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John Mara won’t rule out Eli Manning as Giants QB in 2020

Ralph Vacchiano | Facebook | Twitter | Archive

PHOENIX — The Giants have committed to Eli Manning as their starting quarterback in 2019, but what about having him back in 2020, too?

Don’t laugh, because there’s a scenario where it could happen that’s not completely farfetched. And it’s worth noting that neither of the Giants’ co-owners would rule it out.

The idea of Manning returning for his 17th NFL season at age 39 wouldn’t be a popular one, and might even be a longshot considering his contract runs out at the end of this season. But if the Giants truly are committed to the “Kansas City model” — where a young quarterback sits behind Manning for a year — then the possibility exists.

Because the Giants don’t currently have a young quarterback to sit behind Manning, co-owner John Mara said at the NFL owners meetings there will be no edict from ownership to take one in this year’s draft.

So if they don’t draft one now, that means they might not find their Quarterback of the Future until the 2020 draft. And if they really want their next quarterback to learn from Manning, he’ll have to still be around in 2020 too, right?

“I think you take it one year at a time,” Mara said. “I’m not looking past ’19 at this point.”

Added co-owner Steve Tisch: “I think you’ve got to get through ’19 first.”

That, of course, is not a “No.” It’s also not a “yes” either. What it is, is a testament to the uncertainty surrounding the Giants’ quarterback situation in the future. They have known for years that they needed to start searching for Manning’s eventual replacement, but they have yet to actually do it. Now they have two first-round picks — thanks to their recent trade of receiver Odell Beckham Jr. — and there’s the very real chance that they decline to address their quarterback situation again.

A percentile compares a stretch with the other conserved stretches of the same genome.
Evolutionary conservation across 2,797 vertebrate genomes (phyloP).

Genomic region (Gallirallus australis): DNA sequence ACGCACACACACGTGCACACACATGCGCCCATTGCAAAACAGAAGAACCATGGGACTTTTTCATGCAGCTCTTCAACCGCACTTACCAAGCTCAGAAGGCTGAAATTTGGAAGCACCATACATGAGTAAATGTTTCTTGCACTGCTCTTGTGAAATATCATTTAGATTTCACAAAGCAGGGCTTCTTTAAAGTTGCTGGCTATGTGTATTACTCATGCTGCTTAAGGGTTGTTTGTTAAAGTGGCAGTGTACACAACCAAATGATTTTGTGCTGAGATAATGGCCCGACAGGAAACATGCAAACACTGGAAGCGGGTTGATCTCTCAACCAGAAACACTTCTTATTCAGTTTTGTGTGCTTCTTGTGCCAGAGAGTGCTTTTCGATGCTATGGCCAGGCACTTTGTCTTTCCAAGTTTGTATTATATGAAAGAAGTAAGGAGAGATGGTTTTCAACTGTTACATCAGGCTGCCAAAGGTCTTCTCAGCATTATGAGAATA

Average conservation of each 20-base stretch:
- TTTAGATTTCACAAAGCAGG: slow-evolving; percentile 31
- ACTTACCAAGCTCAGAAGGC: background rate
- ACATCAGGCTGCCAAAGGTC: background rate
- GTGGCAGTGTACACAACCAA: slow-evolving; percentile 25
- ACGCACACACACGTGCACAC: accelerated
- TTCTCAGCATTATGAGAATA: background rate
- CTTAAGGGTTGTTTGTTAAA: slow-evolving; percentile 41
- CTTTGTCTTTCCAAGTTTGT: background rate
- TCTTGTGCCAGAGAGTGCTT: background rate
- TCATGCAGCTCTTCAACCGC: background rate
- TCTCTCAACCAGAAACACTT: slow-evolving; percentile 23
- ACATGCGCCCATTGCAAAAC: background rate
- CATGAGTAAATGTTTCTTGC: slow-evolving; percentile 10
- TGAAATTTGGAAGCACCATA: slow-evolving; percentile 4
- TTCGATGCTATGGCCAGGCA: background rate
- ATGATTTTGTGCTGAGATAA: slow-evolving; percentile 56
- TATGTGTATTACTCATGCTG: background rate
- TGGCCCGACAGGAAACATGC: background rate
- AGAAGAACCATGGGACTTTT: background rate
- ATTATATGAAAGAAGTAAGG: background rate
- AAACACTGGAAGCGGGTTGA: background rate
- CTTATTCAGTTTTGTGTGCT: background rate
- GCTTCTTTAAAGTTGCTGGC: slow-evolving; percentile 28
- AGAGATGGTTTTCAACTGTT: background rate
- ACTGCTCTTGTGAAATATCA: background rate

“I would like to come out of this draft with a quarterback, but here’s the thing: Show me what the grades are. What’s the value?” Mara said. “If the top quarterbacks are graded towards the bottom of the first round or even the second round, I’m not going to insist that we take one at No. 6 or even No. 17. Show me what the value is. That’s always been our philosophy on that.

“The worst thing you can do is try to force the issue and then you end up with a quarterback that isn’t worth taking at the particular spot. Would we love to have a quarterback coming out of this draft? Yes, but only if we have a conviction about him. And we’re not there yet. We’re a long ways from making that determination.”

Mara insisted their desire to follow the Kansas City Chiefs’ blueprint — when they drafted Patrick Mahomes and had him sit behind veteran Alex Smith during his rookie season — won’t make him change his philosophy on that. Yes, having his next franchise quarterback learn from his current one is ideal. But no one says it has to happen this year.

“I think that would be a great scenario if it happened, but I don’t want it to force the situation,” Mara said. “If the value for the quarterbacks this year is not there, then don’t take one. If it’s there, yeah, take one. It would be a great situation to have somebody in place to sit behind Eli for some period of time, see how he prepares for each game, see what a professional he is. A young quarterback can only get better doing that.”

And if that can’t happen this year, then maybe a rookie next year will have to learn the ropes from someone else. Or who knows? Maybe Manning will be back for one more seemingly final run.

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